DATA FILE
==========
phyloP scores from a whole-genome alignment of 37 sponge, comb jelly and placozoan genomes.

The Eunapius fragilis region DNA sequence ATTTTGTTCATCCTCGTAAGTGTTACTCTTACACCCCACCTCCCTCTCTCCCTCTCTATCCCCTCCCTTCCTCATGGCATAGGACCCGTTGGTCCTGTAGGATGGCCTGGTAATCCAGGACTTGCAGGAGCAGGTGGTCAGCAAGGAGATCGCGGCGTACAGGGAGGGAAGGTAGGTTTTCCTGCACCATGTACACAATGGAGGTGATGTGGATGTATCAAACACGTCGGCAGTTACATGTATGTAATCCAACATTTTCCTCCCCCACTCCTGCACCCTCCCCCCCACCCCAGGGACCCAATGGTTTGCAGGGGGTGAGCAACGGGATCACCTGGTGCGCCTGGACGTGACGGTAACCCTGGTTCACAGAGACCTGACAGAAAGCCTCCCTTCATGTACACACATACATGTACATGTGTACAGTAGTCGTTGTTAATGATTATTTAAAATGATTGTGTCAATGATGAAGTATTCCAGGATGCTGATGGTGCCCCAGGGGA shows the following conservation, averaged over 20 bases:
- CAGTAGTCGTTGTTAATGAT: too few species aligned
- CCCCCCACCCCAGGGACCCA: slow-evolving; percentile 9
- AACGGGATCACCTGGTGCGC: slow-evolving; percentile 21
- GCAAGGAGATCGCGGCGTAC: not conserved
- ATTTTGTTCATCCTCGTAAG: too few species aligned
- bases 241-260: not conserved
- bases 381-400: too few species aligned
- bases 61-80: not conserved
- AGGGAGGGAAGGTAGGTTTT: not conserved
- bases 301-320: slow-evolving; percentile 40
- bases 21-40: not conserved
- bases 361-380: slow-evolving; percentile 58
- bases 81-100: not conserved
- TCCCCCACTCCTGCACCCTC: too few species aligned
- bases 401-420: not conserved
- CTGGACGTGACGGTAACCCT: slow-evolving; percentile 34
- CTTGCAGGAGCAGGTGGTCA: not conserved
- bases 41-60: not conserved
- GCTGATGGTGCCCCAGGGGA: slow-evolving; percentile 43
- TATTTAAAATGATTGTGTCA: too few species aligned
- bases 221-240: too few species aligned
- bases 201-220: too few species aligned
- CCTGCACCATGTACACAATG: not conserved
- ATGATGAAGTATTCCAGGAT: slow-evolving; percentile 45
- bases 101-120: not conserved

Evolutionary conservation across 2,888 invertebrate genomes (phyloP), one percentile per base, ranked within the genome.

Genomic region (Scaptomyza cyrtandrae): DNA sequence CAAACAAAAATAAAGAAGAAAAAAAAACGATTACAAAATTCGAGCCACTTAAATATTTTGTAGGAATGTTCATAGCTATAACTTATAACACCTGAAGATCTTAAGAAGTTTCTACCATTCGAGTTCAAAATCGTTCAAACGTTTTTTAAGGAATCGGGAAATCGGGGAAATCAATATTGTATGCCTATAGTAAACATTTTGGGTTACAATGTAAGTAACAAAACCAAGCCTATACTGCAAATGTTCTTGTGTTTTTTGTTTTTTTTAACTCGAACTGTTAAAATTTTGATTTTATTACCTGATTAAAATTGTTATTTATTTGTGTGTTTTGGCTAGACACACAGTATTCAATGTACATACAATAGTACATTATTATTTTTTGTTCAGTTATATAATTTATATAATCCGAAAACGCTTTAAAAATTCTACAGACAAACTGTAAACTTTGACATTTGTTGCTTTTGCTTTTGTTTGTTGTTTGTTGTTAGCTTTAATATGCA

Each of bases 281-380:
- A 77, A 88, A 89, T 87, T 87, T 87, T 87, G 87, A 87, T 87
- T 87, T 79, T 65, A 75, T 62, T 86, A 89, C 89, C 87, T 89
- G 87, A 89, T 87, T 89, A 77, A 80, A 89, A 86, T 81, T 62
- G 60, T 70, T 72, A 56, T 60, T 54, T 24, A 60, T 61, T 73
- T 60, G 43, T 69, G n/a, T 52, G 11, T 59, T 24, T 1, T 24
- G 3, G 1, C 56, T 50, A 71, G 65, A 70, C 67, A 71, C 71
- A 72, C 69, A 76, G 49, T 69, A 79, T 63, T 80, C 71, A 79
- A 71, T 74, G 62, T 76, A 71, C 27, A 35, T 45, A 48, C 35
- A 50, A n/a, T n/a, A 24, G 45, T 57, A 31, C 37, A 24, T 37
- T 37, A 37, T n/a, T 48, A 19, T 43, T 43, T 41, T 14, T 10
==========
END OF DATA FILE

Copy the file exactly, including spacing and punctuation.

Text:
phyloP scores from a whole-genome alignment of 37 sponge, comb jelly and placozoan genomes.

The Eunapius fragilis region DNA sequence ATTTTGTTCATCCTCGTAAGTGTTACTCTTACACCCCACCTCCCTCTCTCCCTCTCTATCCCCTCCCTTCCTCATGGCATAGGACCCGTTGGTCCTGTAGGATGGCCTGGTAATCCAGGACTTGCAGGAGCAGGTGGTCAGCAAGGAGATCGCGGCGTACAGGGAGGGAAGGTAGGTTTTCCTGCACCATGTACACAATGGAGGTGATGTGGATGTATCAAACACGTCGGCAGTTACATGTATGTAATCCAACATTTTCCTCCCCCACTCCTGCACCCTCCCCCCCACCCCAGGGACCCAATGGTTTGCAGGGGGTGAGCAACGGGATCACCTGGTGCGCCTGGACGTGACGGTAACCCTGGTTCACAGAGACCTGACAGAAAGCCTCCCTTCATGTACACACATACATGTACATGTGTACAGTAGTCGTTGTTAATGATTATTTAAAATGATTGTGTCAATGATGAAGTATTCCAGGATGCTGATGGTGCCCCAGGGGA shows the following conservation, averaged over 20 bases:
- CAGTAGTCGTTGTTAATGAT: too few species aligned
- CCCCCCACCCCAGGGACCCA: slow-evolving; percentile 9
- AACGGGATCACCTGGTGCGC: slow-evolving; percentile 21
- GCAAGGAGATCGCGGCGTAC: not conserved
- ATTTTGTTCATCCTCGTAAG: too few species aligned
- bases 241-260: not conserved
- bases 381-400: too few species aligned
- bases 61-80: not conserved
- AGGGAGGGAAGGTAGGTTTT: not conserved
- bases 301-320: slow-evolving; percentile 40
- bases 21-40: not conserved
- bases 361-380: slow-evolving; percentile 58
- bases 81-100: not conserved
- TCCCCCACTCCTGCACCCTC: too few species aligned
- bases 401-420: not conserved
- CTGGACGTGACGGTAACCCT: slow-evolving; percentile 34
- CTTGCAGGAGCAGGTGGTCA: not conserved
- bases 41-60: not conserved
- GCTGATGGTGCCCCAGGGGA: slow-evolving; percentile 43
- TATTTAAAATGATTGTGTCA: too few species aligned
- bases 221-240: too few species aligned
- bases 201-220: too few species aligned
- CCTGCACCATGTACACAATG: not conserved
- ATGATGAAGTATTCCAGGAT: slow-evolving; percentile 45
- bases 101-120: not conserved

Evolutionary conservation across 2,888 invertebrate genomes (phyloP), one percentile per base, ranked within the genome.

Genomic region (Scaptomyza cyrtandrae): DNA sequence CAAACAAAAATAAAGAAGAAAAAAAAACGATTACAAAATTCGAGCCACTTAAATATTTTGTAGGAATGTTCATAGCTATAACTTATAACACCTGAAGATCTTAAGAAGTTTCTACCATTCGAGTTCAAAATCGTTCAAACGTTTTTTAAGGAATCGGGAAATCGGGGAAATCAATATTGTATGCCTATAGTAAACATTTTGGGTTACAATGTAAGTAACAAAACCAAGCCTATACTGCAAATGTTCTTGTGTTTTTTGTTTTTTTTAACTCGAACTGTTAAAATTTTGATTTTATTACCTGATTAAAATTGTTATTTATTTGTGTGTTTTGGCTAGACACACAGTATTCAATGTACATACAATAGTACATTATTATTTTTTGTTCAGTTATATAATTTATATAATCCGAAAACGCTTTAAAAATTCTACAGACAAACTGTAAACTTTGACATTTGTTGCTTTTGCTTTTGTTTGTTGTTTGTTGTTAGCTTTAATATGCA

Each of bases 281-380:
- A 77, A 88, A 89, T 87, T 87, T 87, T 87, G 87, A 87, T 87
- T 87, T 79, T 65, A 75, T 62, T 86, A 89, C 89, C 87, T 89
- G 87, A 89, T 87, T 89, A 77, A 80, A 89, A 86, T 81, T 62
- G 60, T 70, T 72, A 56, T 60, T 54, T 24, A 60, T 61, T 73
- T 60, G 43, T 69, G n/a, T 52, G 11, T 59, T 24, T 1, T 24
- G 3, G 1, C 56, T 50, A 71, G 65, A 70, C 67, A 71, C 71
- A 72, C 69, A 76, G 49, T 69, A 79, T 63, T 80, C 71, A 79
- A 71, T 74, G 62, T 76, A 71, C 27, A 35, T 45, A 48, C 35
- A 50, A n/a, T n/a, A 24, G 45, T 57, A 31, C 37, A 24, T 37
- T 37, A 37, T n/a, T 48, A 19, T 43, T 43, T 41, T 14, T 10